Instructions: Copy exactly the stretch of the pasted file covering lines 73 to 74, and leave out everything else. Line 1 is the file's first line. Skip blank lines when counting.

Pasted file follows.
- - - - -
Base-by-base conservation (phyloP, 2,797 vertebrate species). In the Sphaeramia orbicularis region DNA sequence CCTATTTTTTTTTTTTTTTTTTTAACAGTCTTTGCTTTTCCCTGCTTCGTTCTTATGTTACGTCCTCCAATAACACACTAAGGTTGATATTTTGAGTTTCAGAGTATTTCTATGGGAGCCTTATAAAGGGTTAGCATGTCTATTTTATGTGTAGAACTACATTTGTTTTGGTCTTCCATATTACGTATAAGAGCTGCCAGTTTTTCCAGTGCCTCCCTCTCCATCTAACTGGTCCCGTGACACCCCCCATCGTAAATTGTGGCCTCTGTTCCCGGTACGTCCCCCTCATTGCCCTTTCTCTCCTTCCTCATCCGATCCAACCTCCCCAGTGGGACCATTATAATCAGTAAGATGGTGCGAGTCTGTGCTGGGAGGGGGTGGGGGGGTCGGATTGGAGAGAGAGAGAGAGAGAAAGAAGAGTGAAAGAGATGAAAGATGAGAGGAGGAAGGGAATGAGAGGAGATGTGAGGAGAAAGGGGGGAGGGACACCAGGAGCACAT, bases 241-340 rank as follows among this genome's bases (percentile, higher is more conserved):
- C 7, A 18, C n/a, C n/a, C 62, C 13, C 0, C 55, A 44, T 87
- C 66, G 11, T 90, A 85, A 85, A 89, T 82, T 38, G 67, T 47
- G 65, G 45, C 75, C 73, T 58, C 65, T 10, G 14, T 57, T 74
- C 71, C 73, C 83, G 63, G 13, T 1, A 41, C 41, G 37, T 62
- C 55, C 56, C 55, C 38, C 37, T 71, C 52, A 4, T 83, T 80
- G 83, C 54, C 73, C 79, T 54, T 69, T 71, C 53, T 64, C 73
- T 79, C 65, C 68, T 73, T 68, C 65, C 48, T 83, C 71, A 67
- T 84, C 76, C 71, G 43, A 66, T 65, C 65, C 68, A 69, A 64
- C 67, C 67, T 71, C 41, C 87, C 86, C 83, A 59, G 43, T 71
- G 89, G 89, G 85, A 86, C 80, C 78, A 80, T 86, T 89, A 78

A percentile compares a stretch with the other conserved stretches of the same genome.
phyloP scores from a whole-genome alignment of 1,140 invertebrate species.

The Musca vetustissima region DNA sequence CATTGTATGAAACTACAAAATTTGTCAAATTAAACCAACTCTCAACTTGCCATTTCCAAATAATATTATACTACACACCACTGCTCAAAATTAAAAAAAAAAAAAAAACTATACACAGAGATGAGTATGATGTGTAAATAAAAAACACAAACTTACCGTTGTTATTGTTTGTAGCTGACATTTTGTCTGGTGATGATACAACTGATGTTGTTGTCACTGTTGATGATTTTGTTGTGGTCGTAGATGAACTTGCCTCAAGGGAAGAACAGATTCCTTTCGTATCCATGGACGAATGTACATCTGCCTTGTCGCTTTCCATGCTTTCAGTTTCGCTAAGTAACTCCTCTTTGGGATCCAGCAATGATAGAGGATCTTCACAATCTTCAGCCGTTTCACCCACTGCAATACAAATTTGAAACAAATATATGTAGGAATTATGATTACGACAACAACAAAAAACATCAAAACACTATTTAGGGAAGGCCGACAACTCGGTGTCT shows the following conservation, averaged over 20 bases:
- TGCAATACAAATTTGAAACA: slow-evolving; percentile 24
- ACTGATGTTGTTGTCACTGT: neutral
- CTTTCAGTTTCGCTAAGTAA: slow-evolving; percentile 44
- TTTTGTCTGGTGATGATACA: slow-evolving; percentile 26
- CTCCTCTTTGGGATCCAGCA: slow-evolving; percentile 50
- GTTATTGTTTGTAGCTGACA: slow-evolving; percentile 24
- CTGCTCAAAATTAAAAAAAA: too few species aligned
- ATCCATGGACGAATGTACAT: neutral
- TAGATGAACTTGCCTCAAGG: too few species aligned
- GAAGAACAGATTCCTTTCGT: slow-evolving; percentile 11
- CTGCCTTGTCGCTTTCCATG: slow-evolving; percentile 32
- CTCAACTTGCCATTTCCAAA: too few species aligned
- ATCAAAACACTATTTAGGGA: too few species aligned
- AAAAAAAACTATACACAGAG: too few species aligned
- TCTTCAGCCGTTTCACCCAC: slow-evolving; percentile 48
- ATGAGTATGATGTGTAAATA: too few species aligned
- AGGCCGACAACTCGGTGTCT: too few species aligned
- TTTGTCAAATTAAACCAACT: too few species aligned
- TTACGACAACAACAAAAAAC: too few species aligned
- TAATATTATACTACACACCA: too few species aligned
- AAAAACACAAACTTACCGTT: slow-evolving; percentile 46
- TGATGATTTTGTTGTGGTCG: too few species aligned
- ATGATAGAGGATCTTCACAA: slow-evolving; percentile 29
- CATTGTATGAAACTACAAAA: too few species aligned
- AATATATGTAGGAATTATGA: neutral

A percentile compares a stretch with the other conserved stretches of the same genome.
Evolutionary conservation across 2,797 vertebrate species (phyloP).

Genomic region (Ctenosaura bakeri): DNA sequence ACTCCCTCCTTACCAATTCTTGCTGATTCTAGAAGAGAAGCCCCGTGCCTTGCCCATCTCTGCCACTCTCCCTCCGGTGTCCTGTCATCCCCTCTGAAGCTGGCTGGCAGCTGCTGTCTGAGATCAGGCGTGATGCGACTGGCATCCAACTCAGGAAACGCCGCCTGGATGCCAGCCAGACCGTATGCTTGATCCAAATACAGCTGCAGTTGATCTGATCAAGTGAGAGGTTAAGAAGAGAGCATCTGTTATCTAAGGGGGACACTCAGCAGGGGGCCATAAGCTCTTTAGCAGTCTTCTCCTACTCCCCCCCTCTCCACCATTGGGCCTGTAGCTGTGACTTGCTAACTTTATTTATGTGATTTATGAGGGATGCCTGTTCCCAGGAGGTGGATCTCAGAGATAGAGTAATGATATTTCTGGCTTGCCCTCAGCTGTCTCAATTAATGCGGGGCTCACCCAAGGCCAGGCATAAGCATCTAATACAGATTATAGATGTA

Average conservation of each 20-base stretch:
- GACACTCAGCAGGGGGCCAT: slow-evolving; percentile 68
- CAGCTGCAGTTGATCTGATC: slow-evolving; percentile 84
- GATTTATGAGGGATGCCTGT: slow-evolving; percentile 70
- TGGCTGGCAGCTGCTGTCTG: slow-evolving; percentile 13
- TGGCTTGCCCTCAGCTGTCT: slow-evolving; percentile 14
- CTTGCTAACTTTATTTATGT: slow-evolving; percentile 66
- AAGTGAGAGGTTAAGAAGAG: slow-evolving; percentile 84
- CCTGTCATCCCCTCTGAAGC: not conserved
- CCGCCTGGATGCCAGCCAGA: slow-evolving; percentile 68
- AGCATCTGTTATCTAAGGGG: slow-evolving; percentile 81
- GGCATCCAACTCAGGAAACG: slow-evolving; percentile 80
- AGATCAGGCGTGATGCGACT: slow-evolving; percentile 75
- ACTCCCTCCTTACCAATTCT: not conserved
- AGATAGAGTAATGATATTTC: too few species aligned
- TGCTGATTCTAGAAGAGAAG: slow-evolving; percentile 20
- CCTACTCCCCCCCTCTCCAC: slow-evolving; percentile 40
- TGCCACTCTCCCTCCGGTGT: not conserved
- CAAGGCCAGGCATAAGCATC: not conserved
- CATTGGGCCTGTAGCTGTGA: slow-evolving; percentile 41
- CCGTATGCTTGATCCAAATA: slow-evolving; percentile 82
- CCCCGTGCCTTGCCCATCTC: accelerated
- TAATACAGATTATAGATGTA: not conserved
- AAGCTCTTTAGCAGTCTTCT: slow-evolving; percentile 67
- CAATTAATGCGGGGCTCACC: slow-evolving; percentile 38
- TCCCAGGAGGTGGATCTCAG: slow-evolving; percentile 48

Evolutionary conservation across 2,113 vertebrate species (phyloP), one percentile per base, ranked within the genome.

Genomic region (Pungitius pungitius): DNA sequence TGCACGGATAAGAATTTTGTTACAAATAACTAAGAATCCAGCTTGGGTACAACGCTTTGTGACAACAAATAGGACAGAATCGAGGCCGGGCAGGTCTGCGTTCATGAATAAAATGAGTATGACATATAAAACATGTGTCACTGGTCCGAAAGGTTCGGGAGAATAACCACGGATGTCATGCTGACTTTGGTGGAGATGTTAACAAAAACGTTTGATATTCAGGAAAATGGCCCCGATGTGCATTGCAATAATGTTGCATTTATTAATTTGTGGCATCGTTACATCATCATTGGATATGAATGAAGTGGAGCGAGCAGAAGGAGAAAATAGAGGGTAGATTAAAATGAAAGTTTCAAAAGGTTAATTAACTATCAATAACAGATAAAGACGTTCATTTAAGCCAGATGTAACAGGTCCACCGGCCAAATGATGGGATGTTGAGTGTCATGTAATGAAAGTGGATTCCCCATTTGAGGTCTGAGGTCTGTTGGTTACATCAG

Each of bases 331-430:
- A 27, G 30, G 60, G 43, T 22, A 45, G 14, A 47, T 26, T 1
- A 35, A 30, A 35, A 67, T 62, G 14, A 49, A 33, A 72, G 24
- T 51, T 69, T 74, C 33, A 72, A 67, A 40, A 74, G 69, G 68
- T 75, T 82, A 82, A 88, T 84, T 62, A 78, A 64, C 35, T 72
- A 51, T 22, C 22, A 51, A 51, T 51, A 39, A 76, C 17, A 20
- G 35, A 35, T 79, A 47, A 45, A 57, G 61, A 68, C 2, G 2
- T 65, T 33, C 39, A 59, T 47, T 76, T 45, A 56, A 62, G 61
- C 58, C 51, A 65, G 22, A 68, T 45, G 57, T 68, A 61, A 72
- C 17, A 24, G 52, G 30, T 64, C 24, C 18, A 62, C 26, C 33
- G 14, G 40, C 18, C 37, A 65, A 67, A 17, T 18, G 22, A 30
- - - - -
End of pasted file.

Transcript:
- A 35, A 30, A 35, A 67, T 62, G 14, A 49, A 33, A 72, G 24
- T 51, T 69, T 74, C 33, A 72, A 67, A 40, A 74, G 69, G 68